Memorial Day and The “National” Church

We’ll see a lot of flags out on this Memorial Day. The houses on our streets are lined with them (a service provided for a small fee by a local service organization on major national holidays like this). I must confess I love our flag. I used to argue that we should carry it in civil rights and anti-war processions in the 60s because we shouldn’t let “them” have sole possession of the flag.

I don’t even mind flags displayed in the sanctuaries or naves of our churches (I know, heresy!). Of course, there are limits. When I was a curate, the parish I served processed the flags (US and Episcopal) right after the cross and torches on Sunday mornings and the acolytes would even flourish them after the first hymn while we sang the fourth verse of “America.” Now that’s over the top!

But I am not ashamed of our church’s role in the nation. Our “mother” Church of England is an established national church. I don’t agree with that polity because I think a certain separation of church and state is important at least in this country.  Yet, the Episcopal Church functioned as a quasi-national church for decades supplying more than our share of congressmen, judges, and even a few presidents.

I even believe that the Episcopal Church is a national church despite our last Presiding Bishop’s insistence that we not be identified as such because we have a presence in many countries around the world (even though we have always encouraged these formerly missionary dioceses to attain independence as autonomous parts of the Anglican Communion as soon as they can). Even our diocese in Europe is showcased by the “American Cathedral” in Paris. Oh, and isn’t our cathedral in Washington DC known as “the National Cathedral?”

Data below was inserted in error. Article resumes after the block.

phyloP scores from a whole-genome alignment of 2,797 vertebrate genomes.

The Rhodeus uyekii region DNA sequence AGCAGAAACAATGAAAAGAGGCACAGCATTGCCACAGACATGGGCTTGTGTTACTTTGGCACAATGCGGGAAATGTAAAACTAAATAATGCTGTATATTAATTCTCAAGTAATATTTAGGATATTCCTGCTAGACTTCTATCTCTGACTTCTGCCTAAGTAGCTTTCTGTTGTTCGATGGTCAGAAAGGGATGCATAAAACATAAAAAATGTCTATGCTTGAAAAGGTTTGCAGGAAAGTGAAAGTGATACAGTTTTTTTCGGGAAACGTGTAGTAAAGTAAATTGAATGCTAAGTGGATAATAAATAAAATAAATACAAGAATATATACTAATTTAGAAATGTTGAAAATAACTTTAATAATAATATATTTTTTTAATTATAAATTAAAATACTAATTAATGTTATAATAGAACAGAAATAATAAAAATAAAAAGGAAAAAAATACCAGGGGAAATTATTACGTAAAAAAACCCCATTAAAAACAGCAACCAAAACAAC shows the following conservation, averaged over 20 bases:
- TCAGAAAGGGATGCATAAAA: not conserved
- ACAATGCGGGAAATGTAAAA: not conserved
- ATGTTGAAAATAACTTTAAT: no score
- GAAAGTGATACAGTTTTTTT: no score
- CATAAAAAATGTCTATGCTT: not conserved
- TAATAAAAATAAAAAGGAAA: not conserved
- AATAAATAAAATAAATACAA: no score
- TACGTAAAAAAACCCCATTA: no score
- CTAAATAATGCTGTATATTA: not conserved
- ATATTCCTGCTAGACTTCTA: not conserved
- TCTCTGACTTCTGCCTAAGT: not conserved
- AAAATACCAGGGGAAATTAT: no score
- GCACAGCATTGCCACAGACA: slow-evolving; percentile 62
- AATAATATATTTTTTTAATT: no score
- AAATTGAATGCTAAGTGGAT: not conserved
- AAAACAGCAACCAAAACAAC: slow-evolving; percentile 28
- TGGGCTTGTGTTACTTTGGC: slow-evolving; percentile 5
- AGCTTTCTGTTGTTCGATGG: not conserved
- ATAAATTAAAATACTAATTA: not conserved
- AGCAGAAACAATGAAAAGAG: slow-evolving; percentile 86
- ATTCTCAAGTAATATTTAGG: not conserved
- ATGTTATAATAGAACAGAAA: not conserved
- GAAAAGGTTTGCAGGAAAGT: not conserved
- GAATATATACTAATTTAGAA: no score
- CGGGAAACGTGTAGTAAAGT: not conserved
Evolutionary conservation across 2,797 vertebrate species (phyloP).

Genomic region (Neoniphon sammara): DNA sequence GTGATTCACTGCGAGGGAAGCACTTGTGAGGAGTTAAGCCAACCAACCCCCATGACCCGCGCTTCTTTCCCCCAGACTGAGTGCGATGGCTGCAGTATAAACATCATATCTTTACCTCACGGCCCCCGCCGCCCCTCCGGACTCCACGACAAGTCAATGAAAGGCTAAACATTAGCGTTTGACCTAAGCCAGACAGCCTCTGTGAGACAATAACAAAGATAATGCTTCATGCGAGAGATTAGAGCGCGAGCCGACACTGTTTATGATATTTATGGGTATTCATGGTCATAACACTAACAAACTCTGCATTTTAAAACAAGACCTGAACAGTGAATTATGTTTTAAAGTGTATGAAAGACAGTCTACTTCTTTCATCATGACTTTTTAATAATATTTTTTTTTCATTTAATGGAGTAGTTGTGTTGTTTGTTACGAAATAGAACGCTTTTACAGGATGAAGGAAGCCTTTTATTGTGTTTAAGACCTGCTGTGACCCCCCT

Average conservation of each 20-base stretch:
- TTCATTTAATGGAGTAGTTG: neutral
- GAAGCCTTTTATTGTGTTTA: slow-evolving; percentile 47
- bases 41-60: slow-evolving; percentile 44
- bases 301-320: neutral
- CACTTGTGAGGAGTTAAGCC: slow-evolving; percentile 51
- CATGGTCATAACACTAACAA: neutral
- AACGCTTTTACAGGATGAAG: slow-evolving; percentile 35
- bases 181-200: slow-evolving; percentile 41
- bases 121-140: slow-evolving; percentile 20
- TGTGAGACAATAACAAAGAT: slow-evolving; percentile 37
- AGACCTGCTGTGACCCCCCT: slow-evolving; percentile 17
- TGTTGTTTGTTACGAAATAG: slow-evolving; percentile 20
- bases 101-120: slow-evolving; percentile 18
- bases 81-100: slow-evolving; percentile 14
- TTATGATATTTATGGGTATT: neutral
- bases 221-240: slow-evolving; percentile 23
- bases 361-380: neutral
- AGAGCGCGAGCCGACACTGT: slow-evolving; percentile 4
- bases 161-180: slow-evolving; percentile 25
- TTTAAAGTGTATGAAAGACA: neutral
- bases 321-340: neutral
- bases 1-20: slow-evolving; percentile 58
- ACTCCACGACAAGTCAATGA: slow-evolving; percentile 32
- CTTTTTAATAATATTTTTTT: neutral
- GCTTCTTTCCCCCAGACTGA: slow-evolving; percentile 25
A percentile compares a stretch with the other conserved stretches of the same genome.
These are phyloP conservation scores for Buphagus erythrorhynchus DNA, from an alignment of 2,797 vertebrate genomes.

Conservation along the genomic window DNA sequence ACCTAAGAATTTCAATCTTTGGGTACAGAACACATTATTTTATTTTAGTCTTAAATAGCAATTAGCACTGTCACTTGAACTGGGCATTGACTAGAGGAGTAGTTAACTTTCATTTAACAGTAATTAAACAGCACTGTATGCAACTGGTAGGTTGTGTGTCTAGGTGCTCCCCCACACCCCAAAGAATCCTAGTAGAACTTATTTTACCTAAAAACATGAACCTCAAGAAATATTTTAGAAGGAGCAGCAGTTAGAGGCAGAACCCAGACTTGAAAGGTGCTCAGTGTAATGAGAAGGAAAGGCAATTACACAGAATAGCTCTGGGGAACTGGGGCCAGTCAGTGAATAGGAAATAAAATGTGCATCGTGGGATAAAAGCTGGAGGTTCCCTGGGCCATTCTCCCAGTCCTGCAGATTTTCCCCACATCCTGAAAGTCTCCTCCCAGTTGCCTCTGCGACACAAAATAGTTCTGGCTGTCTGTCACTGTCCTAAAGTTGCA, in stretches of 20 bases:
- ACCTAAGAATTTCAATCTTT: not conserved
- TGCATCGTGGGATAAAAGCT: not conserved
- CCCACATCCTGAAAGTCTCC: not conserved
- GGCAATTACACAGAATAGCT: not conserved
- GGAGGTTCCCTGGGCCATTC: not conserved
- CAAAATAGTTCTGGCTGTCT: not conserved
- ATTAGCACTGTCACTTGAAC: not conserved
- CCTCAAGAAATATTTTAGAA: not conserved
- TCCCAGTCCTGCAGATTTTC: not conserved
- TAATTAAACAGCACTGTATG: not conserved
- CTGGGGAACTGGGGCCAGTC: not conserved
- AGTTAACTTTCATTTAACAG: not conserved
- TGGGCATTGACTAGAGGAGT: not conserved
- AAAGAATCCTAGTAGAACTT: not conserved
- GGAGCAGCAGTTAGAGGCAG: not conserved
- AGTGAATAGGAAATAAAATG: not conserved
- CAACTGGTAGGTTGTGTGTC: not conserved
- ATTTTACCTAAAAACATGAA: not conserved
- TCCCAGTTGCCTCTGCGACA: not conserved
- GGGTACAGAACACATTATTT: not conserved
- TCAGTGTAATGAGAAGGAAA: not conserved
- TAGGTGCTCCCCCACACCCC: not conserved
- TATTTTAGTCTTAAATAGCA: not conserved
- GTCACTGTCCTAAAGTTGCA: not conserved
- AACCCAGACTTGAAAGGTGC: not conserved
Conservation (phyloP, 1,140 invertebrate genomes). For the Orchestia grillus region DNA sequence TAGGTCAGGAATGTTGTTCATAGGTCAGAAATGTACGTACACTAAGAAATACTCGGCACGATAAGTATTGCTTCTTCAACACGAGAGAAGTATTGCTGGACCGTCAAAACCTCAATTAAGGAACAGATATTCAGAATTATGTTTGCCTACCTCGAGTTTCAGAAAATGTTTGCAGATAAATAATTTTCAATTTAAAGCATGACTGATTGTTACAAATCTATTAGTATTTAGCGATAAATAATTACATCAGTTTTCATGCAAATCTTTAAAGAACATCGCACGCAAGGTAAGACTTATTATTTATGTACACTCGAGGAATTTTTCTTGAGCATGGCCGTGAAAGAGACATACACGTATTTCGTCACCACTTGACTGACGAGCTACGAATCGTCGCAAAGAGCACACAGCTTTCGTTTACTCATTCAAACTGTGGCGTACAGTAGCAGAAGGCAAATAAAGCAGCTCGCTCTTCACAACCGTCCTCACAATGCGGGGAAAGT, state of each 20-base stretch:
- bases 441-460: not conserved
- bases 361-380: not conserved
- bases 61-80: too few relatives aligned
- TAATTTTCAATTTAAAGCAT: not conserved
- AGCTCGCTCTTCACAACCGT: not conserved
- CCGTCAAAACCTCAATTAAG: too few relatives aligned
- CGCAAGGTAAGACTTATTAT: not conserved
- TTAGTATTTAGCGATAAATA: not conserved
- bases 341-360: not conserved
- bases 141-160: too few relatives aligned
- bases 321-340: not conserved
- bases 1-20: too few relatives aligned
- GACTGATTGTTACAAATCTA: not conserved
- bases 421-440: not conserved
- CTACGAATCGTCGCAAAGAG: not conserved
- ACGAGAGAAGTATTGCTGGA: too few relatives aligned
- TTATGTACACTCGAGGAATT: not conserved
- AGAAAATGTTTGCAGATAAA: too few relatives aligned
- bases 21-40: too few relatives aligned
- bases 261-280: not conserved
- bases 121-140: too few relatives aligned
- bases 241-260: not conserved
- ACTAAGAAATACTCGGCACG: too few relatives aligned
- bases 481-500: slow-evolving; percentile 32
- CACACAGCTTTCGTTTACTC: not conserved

I prefer the traditional designation Episcopal Church (USA) to the more-recent and to my mind presumptuous “The” Episcopal Church — as though there were no others, i.e. The Scottish Episcopal Church. What? A national designation? Shocking! I’m even OK with the preferred title in our Canons — The Protestant Episcopal Church in the United States of America (PECUSA)

So, call me a conservative, but I’m fine with churches becoming incarnate in a particular national heritage and identity. I think that’s what the Anglican Communion is all about. As long as that identity doesn’t numb us to our responsibility to be critical of our nation and government when gospel principles call for it.

In fact, that’s part of what it means to be a truly “national” church!

 

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